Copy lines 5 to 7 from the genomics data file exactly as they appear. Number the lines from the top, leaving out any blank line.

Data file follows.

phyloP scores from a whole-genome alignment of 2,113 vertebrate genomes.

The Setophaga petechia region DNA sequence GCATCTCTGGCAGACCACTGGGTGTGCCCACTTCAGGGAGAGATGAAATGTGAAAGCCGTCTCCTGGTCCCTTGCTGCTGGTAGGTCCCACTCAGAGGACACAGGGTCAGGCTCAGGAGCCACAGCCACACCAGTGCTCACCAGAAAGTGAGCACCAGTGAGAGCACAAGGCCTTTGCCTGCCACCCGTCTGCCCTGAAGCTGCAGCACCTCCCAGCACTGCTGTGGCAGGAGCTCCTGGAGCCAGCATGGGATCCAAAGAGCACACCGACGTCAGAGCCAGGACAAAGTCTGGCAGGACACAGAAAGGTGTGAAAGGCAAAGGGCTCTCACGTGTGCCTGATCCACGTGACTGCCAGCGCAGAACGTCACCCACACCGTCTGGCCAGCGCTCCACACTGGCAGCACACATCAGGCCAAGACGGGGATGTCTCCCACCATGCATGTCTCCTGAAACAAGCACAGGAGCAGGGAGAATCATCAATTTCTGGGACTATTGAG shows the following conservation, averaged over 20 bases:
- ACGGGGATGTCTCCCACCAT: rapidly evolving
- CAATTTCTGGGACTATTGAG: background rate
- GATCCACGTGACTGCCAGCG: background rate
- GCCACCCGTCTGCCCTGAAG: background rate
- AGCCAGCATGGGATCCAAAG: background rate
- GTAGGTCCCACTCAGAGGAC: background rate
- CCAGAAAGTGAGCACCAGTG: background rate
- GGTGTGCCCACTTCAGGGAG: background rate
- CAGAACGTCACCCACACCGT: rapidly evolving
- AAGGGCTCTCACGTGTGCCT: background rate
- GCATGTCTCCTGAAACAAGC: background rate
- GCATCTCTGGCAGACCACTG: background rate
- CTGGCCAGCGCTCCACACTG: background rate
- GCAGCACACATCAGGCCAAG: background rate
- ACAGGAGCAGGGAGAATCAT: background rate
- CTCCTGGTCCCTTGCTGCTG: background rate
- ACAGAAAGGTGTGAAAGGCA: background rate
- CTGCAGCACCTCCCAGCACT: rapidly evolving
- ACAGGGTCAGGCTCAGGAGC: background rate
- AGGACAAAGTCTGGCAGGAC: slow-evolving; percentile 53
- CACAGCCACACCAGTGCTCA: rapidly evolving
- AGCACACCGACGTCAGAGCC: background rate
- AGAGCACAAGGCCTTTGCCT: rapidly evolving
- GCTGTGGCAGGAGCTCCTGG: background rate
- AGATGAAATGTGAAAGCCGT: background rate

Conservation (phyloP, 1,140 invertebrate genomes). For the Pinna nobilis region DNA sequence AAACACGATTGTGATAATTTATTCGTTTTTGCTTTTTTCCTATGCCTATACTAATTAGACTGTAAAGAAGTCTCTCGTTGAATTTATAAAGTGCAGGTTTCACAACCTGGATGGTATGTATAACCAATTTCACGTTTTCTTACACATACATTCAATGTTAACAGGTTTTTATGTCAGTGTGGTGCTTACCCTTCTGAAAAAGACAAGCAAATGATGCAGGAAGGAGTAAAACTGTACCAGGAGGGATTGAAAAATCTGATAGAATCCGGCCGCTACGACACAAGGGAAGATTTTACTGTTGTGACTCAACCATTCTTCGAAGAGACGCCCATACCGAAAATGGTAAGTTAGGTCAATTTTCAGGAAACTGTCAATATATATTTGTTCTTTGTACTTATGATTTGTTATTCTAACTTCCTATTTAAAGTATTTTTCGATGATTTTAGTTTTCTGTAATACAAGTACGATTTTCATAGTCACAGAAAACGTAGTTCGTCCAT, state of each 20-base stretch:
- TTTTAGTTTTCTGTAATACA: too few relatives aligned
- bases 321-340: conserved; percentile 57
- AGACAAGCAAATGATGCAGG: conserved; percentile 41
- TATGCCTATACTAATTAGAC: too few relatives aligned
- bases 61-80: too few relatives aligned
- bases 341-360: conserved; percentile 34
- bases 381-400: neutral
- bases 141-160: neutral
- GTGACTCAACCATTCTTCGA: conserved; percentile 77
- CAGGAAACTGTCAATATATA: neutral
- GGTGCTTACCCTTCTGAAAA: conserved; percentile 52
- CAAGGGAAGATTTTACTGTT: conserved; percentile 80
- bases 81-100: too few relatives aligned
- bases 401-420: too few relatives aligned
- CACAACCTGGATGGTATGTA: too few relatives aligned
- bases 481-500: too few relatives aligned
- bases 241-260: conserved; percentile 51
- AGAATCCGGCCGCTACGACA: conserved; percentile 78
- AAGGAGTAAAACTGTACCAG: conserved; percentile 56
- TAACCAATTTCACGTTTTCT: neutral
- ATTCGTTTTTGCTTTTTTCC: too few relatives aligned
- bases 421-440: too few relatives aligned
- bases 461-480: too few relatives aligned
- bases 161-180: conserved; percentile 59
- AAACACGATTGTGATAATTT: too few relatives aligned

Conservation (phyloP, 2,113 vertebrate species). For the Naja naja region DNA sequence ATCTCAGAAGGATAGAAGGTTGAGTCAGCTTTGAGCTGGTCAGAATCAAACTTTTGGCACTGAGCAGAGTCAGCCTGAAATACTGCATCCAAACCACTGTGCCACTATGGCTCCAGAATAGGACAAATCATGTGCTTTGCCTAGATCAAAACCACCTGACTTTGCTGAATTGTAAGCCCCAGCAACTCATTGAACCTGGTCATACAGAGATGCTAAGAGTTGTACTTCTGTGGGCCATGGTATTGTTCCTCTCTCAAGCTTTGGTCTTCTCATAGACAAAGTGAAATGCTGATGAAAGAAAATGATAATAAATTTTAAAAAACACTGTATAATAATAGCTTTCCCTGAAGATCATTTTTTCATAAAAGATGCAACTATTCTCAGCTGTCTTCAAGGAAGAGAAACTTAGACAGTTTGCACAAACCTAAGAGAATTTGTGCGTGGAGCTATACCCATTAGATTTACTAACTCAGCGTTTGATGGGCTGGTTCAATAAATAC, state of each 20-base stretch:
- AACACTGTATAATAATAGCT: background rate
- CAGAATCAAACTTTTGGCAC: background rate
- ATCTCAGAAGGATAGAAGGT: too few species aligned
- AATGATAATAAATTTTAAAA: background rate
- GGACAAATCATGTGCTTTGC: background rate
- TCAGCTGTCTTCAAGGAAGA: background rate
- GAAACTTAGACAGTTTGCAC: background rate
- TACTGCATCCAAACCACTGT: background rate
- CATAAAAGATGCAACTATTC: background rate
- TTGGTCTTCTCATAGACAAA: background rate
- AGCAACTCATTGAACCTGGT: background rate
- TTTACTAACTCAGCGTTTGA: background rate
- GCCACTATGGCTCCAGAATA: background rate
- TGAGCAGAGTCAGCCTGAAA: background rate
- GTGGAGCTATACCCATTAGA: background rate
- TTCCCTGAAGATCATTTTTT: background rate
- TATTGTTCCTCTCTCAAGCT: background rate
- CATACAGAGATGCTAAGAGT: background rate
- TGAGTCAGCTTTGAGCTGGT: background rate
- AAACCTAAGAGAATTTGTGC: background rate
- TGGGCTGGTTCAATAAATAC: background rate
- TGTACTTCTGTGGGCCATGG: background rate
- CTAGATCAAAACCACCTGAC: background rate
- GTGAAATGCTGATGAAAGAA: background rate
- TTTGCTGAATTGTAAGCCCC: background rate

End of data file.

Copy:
- GATCCACGTGACTGCCAGCG: background rate
- GCCACCCGTCTGCCCTGAAG: background rate
- AGCCAGCATGGGATCCAAAG: background rate